Presentation on theme: "What You Need to Know About Generational Differences in Your Volunteer Workforce Cathy Grady and Emily Crenner."— Presentation transcript:
What You Need to Know About Generational Differences in Your Volunteer Workforce Cathy Grady and Emily Crenner
* Generation- “An identifiable group that shares birth years, age location, and significant events at critical development states.” * Kupperschmidt, 2000
* Everybody is different and generational traits are only one part of who we are * There is no one agreed upon start and end year for each generation – there is no one icon or event that characterizes each * “The specific affectations of a generation’s formative years DO bind them together in exclusive ways.” * Generations at Work, Zemke, Raines and Filipczak
Traditionalists Baby Boomers Generation X Millennials/Y
* Do you believe in generational differences? * What people, places, things, events that define your generation? * What generational differences have you noticed? Generations montage Brookings Institution Generations montage Harvard Business Review Sitcom clip
* PgVE PgVE
Assets Loyal Dependable Thorough and hardworking Detail-Oriented Willing to volunteer many hours on regular basis; been volunteering for years Liabilities Change and ambiguity can be difficult Hierarchical, military chain of command model Avoid Conflict Sources:
Assets Anxious to please Challenge the status quo Good at seeing the big picture Good team players Mission/service oriented Will go the extra mile Problem-solvers Liabilities Process-oriented Can be self-centered Rarely commit long-term Often juggling a lot of other activities Resent not being able to make decisions about how to do their work Sources:
Assets Enthusiastic, flexible Direct communicators Eager to learn, very determined Like to get things done – results before process Technologically savvy Liabilities Cynical; skeptical Dislike rigid work requirements Impatient People skills can be lacking Mistrust institutions Sources:
Assets Collaborative Goal-oriented Highly educated Quick Optimistic & positive Technologically savvy Liabilities Inexperienced Need supervision & structure High expectations Lack of skills for dealing with difficult people Sources:
* Traditionalists are LOYAL * Boomers are OPTIMISTIC * Gen Xers are SCEPTICAL * Millennials are REALISTIC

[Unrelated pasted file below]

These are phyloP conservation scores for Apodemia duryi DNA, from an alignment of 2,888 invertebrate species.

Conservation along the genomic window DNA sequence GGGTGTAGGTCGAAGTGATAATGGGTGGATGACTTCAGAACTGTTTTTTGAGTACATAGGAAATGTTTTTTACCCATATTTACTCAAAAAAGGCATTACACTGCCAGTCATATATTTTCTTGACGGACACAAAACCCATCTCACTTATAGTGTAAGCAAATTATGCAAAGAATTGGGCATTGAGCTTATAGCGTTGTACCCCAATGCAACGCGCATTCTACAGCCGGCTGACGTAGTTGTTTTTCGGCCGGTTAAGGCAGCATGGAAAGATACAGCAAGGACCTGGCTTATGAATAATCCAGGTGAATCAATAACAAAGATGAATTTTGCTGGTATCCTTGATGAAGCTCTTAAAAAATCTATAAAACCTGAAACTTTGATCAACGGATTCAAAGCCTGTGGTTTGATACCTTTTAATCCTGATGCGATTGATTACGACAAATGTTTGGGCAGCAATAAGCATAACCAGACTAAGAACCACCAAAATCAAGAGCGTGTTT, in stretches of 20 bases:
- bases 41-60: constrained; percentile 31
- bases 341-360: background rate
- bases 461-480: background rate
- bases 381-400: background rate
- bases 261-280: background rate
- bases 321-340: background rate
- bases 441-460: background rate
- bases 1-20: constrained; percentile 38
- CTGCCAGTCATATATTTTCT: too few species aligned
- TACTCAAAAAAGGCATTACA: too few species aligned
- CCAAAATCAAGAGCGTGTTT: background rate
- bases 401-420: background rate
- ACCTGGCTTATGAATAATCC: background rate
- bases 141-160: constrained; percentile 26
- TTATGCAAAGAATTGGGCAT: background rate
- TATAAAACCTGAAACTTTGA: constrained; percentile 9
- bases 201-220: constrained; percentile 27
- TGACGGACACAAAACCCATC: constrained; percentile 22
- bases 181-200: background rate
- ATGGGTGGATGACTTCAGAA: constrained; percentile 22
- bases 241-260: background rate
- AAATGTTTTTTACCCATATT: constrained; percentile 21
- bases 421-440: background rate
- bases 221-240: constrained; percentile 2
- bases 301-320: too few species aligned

Volunteering is a civic duty
Volunteer when they see a cause that impacts them directly Want to give back Know they can change the world
Source: Volunteer when they see a cause that impacts them directly
Volunteerism is civic duty Want to give back Need experience to complement their knowledge and education Sources:
* Is your volunteer program based on a “traditionalist” model?
Considering these generational differences, how might you change your approach to volunteer: Recruitment? Job design/management? Recognition?
* Understand volunteers’ deep-seated need to have impact and use that understanding in all facets of how you involve them as volunteers * Focus the volunteer interview on learning the prospective volunteer’s passions, mutually designing his/her volunteer role and helping the volunteer determine if your organization is the right place to realize the impact he/she wants to have * Offer a wide choice of volunteer opportunities in all aspects of the organization’s operations and offer short- term and seasonal opportunities to maximize involvement.
* Establish project-driven relationships, not “touchy-feely" relationships with them. * Recruit younger volunteers to work on teams with dynamic leaders who will act as mentors, care about them, and demand high performance. * Stay in touch, offering constant very specific feedback. * Never micromanage. * Let them be creative and do things their way. * Listen to them express their opinion. * Value their new ideas. Source:
* Be specific about the end results of the project they are working on. * Be sure they understand that you are depending on them to meet the deadlines. * Establish certain checkpoints during the course of the project.
* Empower younger volunteers to work at their pace, making their own day-to-day decisions, mistakes and creative solutions. Let them know that you are holding them responsible for the end result.
* Encourage questions and be generous in sharing information about the organization and the project.
* Train younger volunteers on skills and competencies that not only help your organization but also are something that interest them. They love win/win contractual relationships. They love to win and be rewarded for the effort that they put in.
TraditionalistsBaby BoomersGeneration XMillennials Committed Competent Confident Conservative Dedication Doing more with less Ethical Hard-working Historical viewpoint Honor Linear work style Loyal to organization Organized Rules of conduct Sacrifice Strong work ethic Task oriented Ability to handle a crisis Ambitious Challenge Authority Competent Competitive Consensus Leadership Ethical Good communication skills Idealism Most educated Multi-taskers Rebellious Optimistic Strong work ethic Willing to take on responsibility Adaptable Big Gap with boomers Can change Crave independence Confident Competent Ethical Flexible Focus on Results Independent Pragmatic Results driven Self-starters Self sufficient Sense of entitlement Willing to take on responsibility Willing to put in the extra time to get a job done Best educated Confident Diversity Focused Fiercely Independent Focus on change using technology Globalism Think our of box Individualistic yet group oriented Loyal to peers Sociable Open to new ideas Optimistic Political Savvy (like the Boomers) Self –absorbed Sense of entitlement Techno Savvy - Digital generation Want to please others Hope to make life contributions to world Seek responsibility Source: